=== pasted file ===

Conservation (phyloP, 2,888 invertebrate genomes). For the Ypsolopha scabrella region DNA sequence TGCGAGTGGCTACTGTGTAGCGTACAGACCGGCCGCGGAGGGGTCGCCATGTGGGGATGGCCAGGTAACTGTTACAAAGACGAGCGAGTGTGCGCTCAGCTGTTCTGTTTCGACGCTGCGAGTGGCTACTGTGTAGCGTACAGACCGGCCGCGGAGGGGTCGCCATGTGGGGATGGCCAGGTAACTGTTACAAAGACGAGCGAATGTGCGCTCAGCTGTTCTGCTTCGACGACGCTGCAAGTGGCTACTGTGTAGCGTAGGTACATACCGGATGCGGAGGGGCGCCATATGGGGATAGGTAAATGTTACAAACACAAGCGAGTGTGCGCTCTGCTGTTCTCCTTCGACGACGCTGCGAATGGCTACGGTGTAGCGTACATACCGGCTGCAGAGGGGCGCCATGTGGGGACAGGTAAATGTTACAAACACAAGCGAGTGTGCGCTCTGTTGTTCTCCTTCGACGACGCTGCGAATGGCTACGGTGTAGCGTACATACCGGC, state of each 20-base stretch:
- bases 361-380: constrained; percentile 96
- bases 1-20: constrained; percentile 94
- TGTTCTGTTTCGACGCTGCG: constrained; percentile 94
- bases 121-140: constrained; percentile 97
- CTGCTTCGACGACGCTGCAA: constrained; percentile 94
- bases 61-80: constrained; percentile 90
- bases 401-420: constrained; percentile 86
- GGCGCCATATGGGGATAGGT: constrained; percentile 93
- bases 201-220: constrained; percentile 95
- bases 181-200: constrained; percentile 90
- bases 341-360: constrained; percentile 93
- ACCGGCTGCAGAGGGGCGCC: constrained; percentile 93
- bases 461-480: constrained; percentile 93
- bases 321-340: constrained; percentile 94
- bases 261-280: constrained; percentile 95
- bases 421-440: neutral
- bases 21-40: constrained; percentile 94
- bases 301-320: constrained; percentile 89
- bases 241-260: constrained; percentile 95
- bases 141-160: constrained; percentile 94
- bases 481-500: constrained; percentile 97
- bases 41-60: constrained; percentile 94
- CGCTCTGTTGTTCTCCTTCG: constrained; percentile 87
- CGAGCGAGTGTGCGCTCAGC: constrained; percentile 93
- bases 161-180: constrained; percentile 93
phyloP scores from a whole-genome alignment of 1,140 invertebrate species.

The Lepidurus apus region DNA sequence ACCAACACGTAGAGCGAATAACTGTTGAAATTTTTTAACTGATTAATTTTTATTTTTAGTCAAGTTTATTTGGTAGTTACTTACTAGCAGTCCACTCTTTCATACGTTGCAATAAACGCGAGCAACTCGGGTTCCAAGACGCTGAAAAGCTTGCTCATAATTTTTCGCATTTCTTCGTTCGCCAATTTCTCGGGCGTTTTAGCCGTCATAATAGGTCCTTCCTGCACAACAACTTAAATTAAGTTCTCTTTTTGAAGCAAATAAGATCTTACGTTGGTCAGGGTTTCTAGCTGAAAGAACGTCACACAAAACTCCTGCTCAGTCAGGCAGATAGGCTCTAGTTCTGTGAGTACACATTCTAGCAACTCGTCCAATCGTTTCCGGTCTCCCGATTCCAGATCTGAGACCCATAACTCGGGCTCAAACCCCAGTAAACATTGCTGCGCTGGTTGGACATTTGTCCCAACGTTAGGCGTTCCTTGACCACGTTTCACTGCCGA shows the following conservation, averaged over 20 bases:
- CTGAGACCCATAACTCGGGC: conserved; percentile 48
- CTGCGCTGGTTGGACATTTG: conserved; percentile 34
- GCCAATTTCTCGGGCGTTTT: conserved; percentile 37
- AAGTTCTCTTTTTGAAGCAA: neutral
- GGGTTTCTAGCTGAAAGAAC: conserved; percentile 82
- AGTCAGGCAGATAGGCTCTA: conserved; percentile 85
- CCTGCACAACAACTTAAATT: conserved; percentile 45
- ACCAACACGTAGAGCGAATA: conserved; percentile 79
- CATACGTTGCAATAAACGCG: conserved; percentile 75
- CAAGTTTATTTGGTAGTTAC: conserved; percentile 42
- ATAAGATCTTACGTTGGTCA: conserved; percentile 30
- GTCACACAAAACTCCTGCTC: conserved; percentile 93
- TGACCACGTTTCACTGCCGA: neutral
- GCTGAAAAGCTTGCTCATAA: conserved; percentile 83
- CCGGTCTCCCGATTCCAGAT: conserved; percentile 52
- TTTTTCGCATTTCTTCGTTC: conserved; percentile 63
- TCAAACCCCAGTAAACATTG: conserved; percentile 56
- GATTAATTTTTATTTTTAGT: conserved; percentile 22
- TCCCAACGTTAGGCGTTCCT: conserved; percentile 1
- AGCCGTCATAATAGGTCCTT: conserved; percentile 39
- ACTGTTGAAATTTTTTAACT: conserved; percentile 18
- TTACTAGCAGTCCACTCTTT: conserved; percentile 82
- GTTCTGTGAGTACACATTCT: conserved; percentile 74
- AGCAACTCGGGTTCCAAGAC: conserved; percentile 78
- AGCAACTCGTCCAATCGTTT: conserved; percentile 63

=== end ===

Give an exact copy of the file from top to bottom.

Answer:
Conservation (phyloP, 2,888 invertebrate genomes). For the Ypsolopha scabrella region DNA sequence TGCGAGTGGCTACTGTGTAGCGTACAGACCGGCCGCGGAGGGGTCGCCATGTGGGGATGGCCAGGTAACTGTTACAAAGACGAGCGAGTGTGCGCTCAGCTGTTCTGTTTCGACGCTGCGAGTGGCTACTGTGTAGCGTACAGACCGGCCGCGGAGGGGTCGCCATGTGGGGATGGCCAGGTAACTGTTACAAAGACGAGCGAATGTGCGCTCAGCTGTTCTGCTTCGACGACGCTGCAAGTGGCTACTGTGTAGCGTAGGTACATACCGGATGCGGAGGGGCGCCATATGGGGATAGGTAAATGTTACAAACACAAGCGAGTGTGCGCTCTGCTGTTCTCCTTCGACGACGCTGCGAATGGCTACGGTGTAGCGTACATACCGGCTGCAGAGGGGCGCCATGTGGGGACAGGTAAATGTTACAAACACAAGCGAGTGTGCGCTCTGTTGTTCTCCTTCGACGACGCTGCGAATGGCTACGGTGTAGCGTACATACCGGC, state of each 20-base stretch:
- bases 361-380: constrained; percentile 96
- bases 1-20: constrained; percentile 94
- TGTTCTGTTTCGACGCTGCG: constrained; percentile 94
- bases 121-140: constrained; percentile 97
- CTGCTTCGACGACGCTGCAA: constrained; percentile 94
- bases 61-80: constrained; percentile 90
- bases 401-420: constrained; percentile 86
- GGCGCCATATGGGGATAGGT: constrained; percentile 93
- bases 201-220: constrained; percentile 95
- bases 181-200: constrained; percentile 90
- bases 341-360: constrained; percentile 93
- ACCGGCTGCAGAGGGGCGCC: constrained; percentile 93
- bases 461-480: constrained; percentile 93
- bases 321-340: constrained; percentile 94
- bases 261-280: constrained; percentile 95
- bases 421-440: neutral
- bases 21-40: constrained; percentile 94
- bases 301-320: constrained; percentile 89
- bases 241-260: constrained; percentile 95
- bases 141-160: constrained; percentile 94
- bases 481-500: constrained; percentile 97
- bases 41-60: constrained; percentile 94
- CGCTCTGTTGTTCTCCTTCG: constrained; percentile 87
- CGAGCGAGTGTGCGCTCAGC: constrained; percentile 93
- bases 161-180: constrained; percentile 93
phyloP scores from a whole-genome alignment of 1,140 invertebrate species.

The Lepidurus apus region DNA sequence ACCAACACGTAGAGCGAATAACTGTTGAAATTTTTTAACTGATTAATTTTTATTTTTAGTCAAGTTTATTTGGTAGTTACTTACTAGCAGTCCACTCTTTCATACGTTGCAATAAACGCGAGCAACTCGGGTTCCAAGACGCTGAAAAGCTTGCTCATAATTTTTCGCATTTCTTCGTTCGCCAATTTCTCGGGCGTTTTAGCCGTCATAATAGGTCCTTCCTGCACAACAACTTAAATTAAGTTCTCTTTTTGAAGCAAATAAGATCTTACGTTGGTCAGGGTTTCTAGCTGAAAGAACGTCACACAAAACTCCTGCTCAGTCAGGCAGATAGGCTCTAGTTCTGTGAGTACACATTCTAGCAACTCGTCCAATCGTTTCCGGTCTCCCGATTCCAGATCTGAGACCCATAACTCGGGCTCAAACCCCAGTAAACATTGCTGCGCTGGTTGGACATTTGTCCCAACGTTAGGCGTTCCTTGACCACGTTTCACTGCCGA shows the following conservation, averaged over 20 bases:
- CTGAGACCCATAACTCGGGC: conserved; percentile 48
- CTGCGCTGGTTGGACATTTG: conserved; percentile 34
- GCCAATTTCTCGGGCGTTTT: conserved; percentile 37
- AAGTTCTCTTTTTGAAGCAA: neutral
- GGGTTTCTAGCTGAAAGAAC: conserved; percentile 82
- AGTCAGGCAGATAGGCTCTA: conserved; percentile 85
- CCTGCACAACAACTTAAATT: conserved; percentile 45
- ACCAACACGTAGAGCGAATA: conserved; percentile 79
- CATACGTTGCAATAAACGCG: conserved; percentile 75
- CAAGTTTATTTGGTAGTTAC: conserved; percentile 42
- ATAAGATCTTACGTTGGTCA: conserved; percentile 30
- GTCACACAAAACTCCTGCTC: conserved; percentile 93
- TGACCACGTTTCACTGCCGA: neutral
- GCTGAAAAGCTTGCTCATAA: conserved; percentile 83
- CCGGTCTCCCGATTCCAGAT: conserved; percentile 52
- TTTTTCGCATTTCTTCGTTC: conserved; percentile 63
- TCAAACCCCAGTAAACATTG: conserved; percentile 56
- GATTAATTTTTATTTTTAGT: conserved; percentile 22
- TCCCAACGTTAGGCGTTCCT: conserved; percentile 1
- AGCCGTCATAATAGGTCCTT: conserved; percentile 39
- ACTGTTGAAATTTTTTAACT: conserved; percentile 18
- TTACTAGCAGTCCACTCTTT: conserved; percentile 82
- GTTCTGTGAGTACACATTCT: conserved; percentile 74
- AGCAACTCGGGTTCCAAGAC: conserved; percentile 78
- AGCAACTCGTCCAATCGTTT: conserved; percentile 63